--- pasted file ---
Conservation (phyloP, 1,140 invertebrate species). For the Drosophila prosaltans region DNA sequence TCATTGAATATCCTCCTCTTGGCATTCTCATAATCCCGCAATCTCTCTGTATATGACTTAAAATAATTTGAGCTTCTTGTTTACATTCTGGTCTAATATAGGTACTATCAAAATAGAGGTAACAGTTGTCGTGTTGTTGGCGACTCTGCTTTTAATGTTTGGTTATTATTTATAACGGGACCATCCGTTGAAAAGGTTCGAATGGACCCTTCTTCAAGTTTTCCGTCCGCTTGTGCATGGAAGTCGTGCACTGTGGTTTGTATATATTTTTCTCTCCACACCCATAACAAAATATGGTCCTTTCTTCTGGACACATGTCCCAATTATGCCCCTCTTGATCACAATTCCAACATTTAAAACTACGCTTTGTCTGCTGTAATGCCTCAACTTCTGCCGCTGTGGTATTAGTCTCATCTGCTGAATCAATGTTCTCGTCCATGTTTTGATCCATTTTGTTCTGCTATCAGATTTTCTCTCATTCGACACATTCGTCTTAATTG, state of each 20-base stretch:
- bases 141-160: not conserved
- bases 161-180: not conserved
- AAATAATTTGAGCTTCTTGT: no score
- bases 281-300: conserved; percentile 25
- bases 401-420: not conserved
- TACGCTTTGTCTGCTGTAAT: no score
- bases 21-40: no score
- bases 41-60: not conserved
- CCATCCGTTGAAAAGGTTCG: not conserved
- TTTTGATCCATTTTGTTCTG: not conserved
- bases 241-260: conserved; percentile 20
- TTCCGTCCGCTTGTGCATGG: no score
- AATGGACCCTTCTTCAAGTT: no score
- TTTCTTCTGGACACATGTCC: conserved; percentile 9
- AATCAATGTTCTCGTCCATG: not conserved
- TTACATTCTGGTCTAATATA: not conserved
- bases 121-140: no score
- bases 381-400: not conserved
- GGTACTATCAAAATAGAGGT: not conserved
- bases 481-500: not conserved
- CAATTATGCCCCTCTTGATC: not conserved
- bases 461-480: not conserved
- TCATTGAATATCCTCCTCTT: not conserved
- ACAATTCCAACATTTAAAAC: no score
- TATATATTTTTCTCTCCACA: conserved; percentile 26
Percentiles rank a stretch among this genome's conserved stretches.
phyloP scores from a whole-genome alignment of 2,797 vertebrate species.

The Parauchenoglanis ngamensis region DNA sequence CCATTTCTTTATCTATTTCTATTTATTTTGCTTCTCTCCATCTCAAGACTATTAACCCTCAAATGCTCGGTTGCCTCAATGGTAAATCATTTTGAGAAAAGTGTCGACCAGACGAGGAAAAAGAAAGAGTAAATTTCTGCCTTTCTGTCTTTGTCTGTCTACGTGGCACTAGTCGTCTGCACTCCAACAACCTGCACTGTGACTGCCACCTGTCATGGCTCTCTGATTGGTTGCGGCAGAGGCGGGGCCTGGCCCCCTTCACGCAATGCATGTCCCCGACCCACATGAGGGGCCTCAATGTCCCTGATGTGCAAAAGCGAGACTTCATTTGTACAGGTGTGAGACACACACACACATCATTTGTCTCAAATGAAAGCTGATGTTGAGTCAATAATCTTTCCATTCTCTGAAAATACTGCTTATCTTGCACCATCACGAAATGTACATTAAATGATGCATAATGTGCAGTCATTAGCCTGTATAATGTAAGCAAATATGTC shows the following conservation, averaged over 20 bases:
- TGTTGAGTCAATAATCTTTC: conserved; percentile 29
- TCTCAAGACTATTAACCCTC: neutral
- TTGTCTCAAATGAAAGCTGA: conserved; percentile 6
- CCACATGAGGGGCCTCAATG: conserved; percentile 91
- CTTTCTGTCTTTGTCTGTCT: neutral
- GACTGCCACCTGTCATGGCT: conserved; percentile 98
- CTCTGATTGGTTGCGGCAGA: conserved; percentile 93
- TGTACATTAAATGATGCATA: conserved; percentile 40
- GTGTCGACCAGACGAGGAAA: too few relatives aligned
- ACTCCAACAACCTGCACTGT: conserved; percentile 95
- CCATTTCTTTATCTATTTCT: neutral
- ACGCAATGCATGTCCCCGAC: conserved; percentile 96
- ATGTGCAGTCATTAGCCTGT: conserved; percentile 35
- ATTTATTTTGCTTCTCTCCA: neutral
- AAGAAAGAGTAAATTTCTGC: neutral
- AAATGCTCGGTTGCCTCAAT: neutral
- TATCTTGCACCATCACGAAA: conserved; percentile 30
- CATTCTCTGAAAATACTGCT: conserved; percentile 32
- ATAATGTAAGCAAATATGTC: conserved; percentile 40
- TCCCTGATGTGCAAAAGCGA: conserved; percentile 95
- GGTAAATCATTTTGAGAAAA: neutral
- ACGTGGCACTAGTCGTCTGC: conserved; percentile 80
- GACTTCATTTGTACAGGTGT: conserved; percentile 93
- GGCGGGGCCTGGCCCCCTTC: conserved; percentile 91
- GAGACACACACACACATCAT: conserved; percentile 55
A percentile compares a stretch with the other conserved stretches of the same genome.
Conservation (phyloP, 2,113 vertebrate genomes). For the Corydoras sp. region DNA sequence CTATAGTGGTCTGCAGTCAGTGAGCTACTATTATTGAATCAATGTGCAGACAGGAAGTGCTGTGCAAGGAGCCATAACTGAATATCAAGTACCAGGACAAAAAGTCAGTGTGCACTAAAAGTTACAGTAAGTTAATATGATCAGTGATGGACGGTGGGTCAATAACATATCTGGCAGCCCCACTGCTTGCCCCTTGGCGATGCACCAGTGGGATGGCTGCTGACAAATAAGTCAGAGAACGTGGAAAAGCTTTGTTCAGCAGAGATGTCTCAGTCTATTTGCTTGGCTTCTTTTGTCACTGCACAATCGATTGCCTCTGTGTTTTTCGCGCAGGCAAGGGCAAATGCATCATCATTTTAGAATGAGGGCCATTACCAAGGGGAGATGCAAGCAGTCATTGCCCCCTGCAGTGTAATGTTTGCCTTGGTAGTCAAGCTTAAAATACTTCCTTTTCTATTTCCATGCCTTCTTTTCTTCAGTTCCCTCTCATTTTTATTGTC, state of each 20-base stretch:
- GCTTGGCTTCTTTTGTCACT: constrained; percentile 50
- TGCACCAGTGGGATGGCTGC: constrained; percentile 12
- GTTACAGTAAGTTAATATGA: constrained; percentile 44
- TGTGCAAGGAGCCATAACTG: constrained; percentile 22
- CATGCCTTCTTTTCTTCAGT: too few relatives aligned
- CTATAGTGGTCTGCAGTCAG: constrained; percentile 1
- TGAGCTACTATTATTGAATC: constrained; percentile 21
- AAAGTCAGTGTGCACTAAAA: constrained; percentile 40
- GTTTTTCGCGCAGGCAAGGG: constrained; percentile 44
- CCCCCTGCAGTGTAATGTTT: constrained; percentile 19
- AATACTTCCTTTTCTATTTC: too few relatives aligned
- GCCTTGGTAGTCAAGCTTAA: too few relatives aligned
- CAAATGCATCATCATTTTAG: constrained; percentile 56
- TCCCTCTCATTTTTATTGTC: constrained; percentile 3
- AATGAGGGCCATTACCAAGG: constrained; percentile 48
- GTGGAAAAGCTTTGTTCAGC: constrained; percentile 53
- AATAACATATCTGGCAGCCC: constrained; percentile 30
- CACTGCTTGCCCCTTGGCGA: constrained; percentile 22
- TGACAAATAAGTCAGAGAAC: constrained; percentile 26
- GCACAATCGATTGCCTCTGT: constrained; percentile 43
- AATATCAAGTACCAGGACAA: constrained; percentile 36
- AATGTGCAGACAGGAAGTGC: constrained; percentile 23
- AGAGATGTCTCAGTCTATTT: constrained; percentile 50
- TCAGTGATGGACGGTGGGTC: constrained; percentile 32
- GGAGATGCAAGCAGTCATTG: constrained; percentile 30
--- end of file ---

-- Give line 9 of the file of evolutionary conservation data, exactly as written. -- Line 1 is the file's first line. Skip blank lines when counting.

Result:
- bases 41-60: not conserved